Chevrolet, also known as Chevy, and formally the Chevrolet Division of the General Motors Company, is a car company owned by General Motors. Chevrolet is known for producing popular, affordable cars. An example is the infamous Corvette.
|Founded||November 3, 1911|
|Founder||Arthur Chevrolet, Louis Chevrolet, and William C. Durant|
|Fate||Bought by General Motors in 1918|
|Headquarters||Detroit, Michigan, U.S.|
1910s to 1930sEdit
Chevrolet was founded on November 3rd, 1911 by race car driver and automotive engineer Louis Chevrolet (who was 32 at the time) along with Arthur Chevrolet, William C. Durant, William Little, James H. Whiting, Dr. Edwin R. Campbell, and R.S. McLaughlin. The company was formerly named "Chevrolet Motor Company" during the time it was founded. The first ever factory created by the Chevrolet Motor Company was located in Flint, Michigan. The place is now called Chevy Commons, which is a 60 acre land.
The first ever Chevrolet that was put into production was the Chevrolet Series C Classic Six, which had a 299 cubic inch engine producing 40 horsepower. It also came with a base price of $2,250 at the time. The car was originally drawn by Etienne Planche. However, there were no 1911-1912 models due to Chevrolet releasing the first pre-production model months before it was incorporated. It was then shown at the 1913 New York Auto show. Chevrolet's logo at the time was a "bow-tie" emblem with the words "Chevrolet" inscribed into it along with two horizontal lines at the top and bottom in a light blue color. The logo was first used on the Chevrolet Series H and the Chevrolet Light Six. Speculations say that the logo might have originated from a French Hotel, a logo that gave inspirations for Chevrolet from the 'Coalettes" company. Over the years, the bow-tie emblem was used in different colors, each representing the type of vehicle (A blue version for passenger vehicles, gold for full-size trucks, and red for high-performance versions of existing vehicles). The logos were united 19 years ago in 2004 to avoid confusion with the logos of Ford and Dodge, Chevrolet's two rivals.
In 1916, Chevrolet had enough profit to allow Durant to become General Motors' president due to the high sales of the Chevrolet Series 490, selling approximately 800,000 sales at the time. Then, in 1918, Chevrolet merged into General Motors as a division of GM. One year later in 1919, Chevrolet produced more factories at New York (state), Ohio, Missouri, California, and Canada (Ontario). In 1919, cars from GMC (Originally called Grabowsky Motors Corporation) were rebadged as Chevrolets with the exact same chassis as the Chevrolets. In 1921, the headquarters for Chevrolet were relocated from 57th and Broadway to the Cadillac Place in Detroit. Chevrolet continued throughout the years competing with Ford, Dodge, and Plymouth (automobile), which was founded in 1928 by Walter Chrysler. Chevy, Ford, and Plymouth were called the "Low-Priced Three" due to how inexpensive their automobiles were. In 1929, Chevrolet was ahead of Ford due to the new-at-the-time "Chevrolet Stovebolt engine" 6-cylinder engine, while Ford was still using a flathead 4-cylinder engine for their vehicles. 4 years later in 1933, Chevrolet sold the cheapest six-cylinder car at the time, the Chevrolet Standard Six. During the Great Depression, three cars that Chevrolet newly produced, which were the Chevrolet Master (Introduced a streamline like appearance), Chevrolet Deluxe, and Chevrolet Fleetline, which were very popular with many buyers during the period.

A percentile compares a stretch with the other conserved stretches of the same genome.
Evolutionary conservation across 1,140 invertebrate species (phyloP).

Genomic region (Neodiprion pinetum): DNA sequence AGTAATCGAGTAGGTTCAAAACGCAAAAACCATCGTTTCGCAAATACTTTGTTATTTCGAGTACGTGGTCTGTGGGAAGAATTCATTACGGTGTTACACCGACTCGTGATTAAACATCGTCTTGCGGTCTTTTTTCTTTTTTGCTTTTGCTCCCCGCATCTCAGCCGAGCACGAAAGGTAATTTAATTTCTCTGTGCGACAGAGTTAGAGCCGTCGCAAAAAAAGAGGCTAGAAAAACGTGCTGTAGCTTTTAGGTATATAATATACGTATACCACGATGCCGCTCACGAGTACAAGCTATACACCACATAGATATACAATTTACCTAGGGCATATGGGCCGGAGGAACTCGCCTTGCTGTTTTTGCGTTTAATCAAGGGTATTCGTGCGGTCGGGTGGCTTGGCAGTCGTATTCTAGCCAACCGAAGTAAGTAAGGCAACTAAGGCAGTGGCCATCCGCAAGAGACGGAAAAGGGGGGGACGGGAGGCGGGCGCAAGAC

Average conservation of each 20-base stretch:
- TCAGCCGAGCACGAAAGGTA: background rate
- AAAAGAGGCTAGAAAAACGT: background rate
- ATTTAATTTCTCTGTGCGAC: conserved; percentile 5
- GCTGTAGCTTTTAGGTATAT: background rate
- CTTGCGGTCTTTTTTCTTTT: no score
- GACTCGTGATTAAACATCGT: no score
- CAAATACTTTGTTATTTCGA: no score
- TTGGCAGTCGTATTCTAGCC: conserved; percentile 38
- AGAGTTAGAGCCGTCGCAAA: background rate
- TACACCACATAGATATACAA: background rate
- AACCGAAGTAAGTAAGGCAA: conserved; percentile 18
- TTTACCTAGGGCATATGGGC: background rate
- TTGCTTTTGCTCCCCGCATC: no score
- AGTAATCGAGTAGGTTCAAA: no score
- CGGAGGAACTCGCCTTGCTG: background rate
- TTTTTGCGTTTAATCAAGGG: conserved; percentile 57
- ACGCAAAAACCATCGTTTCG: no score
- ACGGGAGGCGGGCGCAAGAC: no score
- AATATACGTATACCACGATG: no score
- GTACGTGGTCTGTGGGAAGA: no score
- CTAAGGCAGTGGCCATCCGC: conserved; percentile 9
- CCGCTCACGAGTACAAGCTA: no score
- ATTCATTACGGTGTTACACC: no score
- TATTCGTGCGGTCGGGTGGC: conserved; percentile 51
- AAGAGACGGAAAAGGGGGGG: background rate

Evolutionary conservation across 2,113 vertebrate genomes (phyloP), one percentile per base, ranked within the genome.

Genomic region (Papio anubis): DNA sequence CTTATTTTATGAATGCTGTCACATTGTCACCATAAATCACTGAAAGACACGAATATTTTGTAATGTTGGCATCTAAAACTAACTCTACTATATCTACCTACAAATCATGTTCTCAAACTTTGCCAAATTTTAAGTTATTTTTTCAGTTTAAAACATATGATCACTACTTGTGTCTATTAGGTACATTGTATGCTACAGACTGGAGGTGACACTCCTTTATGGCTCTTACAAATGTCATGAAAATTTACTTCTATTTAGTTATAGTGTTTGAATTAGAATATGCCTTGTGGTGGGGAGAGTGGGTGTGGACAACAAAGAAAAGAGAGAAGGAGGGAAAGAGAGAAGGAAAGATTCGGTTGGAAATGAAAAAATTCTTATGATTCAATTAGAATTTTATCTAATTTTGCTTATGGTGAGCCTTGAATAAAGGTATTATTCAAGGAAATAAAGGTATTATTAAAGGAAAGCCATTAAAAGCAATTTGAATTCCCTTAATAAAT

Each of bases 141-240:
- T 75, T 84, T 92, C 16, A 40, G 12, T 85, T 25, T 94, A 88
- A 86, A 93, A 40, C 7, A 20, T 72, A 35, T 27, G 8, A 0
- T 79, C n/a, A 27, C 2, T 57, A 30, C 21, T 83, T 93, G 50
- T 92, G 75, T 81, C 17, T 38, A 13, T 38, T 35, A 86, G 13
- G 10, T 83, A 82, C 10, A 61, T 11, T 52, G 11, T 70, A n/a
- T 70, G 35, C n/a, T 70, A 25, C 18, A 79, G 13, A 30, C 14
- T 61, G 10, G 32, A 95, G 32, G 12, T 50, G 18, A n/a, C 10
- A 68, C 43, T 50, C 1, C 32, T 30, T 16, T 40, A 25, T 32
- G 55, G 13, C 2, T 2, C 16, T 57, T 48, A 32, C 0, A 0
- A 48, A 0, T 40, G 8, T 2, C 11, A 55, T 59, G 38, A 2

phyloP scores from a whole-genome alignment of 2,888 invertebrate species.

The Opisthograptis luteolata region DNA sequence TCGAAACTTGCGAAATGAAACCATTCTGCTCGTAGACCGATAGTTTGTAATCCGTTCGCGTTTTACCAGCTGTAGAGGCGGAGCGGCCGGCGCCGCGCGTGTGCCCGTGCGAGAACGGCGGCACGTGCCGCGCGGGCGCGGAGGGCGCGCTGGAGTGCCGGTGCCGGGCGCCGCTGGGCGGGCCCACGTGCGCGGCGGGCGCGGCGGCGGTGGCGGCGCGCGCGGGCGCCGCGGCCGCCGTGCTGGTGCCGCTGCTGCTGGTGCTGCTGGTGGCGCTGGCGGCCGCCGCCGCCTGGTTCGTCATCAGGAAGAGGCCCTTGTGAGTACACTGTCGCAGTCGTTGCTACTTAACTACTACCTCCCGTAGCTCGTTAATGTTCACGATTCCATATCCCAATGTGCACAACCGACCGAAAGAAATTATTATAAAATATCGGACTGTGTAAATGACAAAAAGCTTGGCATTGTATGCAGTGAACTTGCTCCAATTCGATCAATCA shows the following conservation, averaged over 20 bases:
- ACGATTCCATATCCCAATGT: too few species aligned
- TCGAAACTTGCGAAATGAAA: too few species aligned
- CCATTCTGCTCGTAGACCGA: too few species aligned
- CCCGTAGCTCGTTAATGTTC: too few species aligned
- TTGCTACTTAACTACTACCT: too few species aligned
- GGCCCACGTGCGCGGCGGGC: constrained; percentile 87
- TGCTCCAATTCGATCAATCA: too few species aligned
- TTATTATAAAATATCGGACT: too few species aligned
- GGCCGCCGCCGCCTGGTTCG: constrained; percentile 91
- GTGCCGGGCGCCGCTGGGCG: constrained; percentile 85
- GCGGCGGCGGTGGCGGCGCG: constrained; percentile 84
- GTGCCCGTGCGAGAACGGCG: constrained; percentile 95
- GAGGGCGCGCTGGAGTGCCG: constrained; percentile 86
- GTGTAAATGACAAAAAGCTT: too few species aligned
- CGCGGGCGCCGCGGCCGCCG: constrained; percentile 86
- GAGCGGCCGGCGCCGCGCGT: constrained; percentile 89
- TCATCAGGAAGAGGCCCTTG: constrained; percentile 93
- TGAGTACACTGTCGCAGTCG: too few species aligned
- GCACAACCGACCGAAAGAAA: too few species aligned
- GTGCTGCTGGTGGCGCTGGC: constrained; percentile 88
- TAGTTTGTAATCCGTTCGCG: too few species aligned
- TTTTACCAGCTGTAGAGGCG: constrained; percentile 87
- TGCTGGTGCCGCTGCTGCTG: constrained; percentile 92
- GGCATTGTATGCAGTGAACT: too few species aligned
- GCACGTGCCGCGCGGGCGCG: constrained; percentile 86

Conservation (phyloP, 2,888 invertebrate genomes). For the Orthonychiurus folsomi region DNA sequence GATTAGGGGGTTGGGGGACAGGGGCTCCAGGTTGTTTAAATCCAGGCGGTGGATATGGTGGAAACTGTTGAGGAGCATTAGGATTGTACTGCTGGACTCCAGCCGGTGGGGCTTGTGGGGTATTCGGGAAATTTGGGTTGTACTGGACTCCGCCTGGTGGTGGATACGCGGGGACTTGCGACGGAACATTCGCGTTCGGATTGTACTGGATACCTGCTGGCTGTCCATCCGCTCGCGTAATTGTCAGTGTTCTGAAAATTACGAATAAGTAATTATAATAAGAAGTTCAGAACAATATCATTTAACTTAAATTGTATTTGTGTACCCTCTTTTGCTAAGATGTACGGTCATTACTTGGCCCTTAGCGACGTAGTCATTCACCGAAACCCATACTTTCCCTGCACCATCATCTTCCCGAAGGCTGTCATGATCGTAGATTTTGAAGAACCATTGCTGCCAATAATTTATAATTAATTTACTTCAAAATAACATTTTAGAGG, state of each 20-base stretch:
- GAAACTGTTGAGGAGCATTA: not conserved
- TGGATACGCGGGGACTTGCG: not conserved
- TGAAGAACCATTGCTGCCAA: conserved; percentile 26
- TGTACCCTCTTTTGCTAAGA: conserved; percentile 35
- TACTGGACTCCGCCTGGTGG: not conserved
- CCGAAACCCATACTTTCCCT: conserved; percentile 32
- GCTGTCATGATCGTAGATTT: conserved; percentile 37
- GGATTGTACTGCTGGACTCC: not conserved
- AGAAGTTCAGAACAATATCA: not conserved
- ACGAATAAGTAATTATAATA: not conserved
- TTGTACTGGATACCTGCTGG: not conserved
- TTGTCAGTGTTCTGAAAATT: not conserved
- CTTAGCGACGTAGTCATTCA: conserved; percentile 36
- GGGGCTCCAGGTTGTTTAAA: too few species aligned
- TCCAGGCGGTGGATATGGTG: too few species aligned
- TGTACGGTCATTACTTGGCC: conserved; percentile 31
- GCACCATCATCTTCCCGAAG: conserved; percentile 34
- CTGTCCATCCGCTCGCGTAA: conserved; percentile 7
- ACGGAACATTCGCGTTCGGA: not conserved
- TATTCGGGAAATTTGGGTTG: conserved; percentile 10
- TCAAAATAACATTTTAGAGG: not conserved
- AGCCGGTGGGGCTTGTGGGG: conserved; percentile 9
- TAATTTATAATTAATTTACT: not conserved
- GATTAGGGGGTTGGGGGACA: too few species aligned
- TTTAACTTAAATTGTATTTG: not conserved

1950s to 1990sEdit
Chevrolet's growth and influence on the American Automobile Market was during this time. This influence was caused by cars like the Chevrolet Corvette, it's first fuel injected engine on the 1953-1962 Chevrolet Corvette and Chevrolet Bel Air (Rochester Ramjet option) with a cost of $484 at the time, and joining the "compact" segment of the automobile market with the Chevrolet Corvair. In 1963, approximately one-tenth of every automobile in the United States was a Chevrolet. During the 60s and 70s, Chevrolet released even more revolutionary cars like the Chevrolet Impala (Today, the Impala still holds the world record for the most number of cars sold in a year, which is more than 1 million units/cars in 1965), the Mid-Sized Chevrolet Chevelle and Chevrolet Monte Carlo, cheap-priced Chevrolet Chevy II / Chevrolet Nova, and the middle-end Chevrolet Camaro muscle car. These cars were extremely popular and successful during the time for many reasons, one of them including different variants (sedans, station wagons, sporty coupes, and convertibles). Due to the 1973 oil crisis, Chevrolet introduced the Chevrolet Vega and the Chevrolet Chevette. During the 80s, Chevrolet borrowed many Japanese models and rebadged them due to the lack of small cars. Examples included the Isuzu Gemini and Suzuki Cultus, which were competitors to the popular Toyota Corolla and Honda Civic. During the 90s, Chevrolet and Toyota partnered to produce the Geo Prizm and the Chevrolet Corsica. More cars that were introduced were the Chevrolet Lumina, Chevrolet Venture, Chevrolet TrailBlazer, and the 1994-1996 Chevrolet Impala SS.
2000s to 2020sEdit
During the 2000s, Chevrolet brought back the 2000-2005 Chevrolet Impala, launched the Chevrolet Marque in Europe in 2005 (18 years ago), produced the Chevrolet Volt (which received many awards during release and is currently the world's best-selling plug-in hybrid) and Chevrolet Bolt.
Some of these vehicles also come, or used to come in, hybrid-electric versions.
- Caprice PPV
- Chevrolet City Express (a rebadged Nissan transit van)
- Express Commercial Van
- Malibu and Malibu Hybrid
- TrailBlazer (not sold in North America)
- Volt, a plug-in hybrid
- Bolt EV, a battery-electric vehicle
- Official Chevrolet Site
- Chevrolet in Canada Archived 2007-04-28 at the Wayback Machine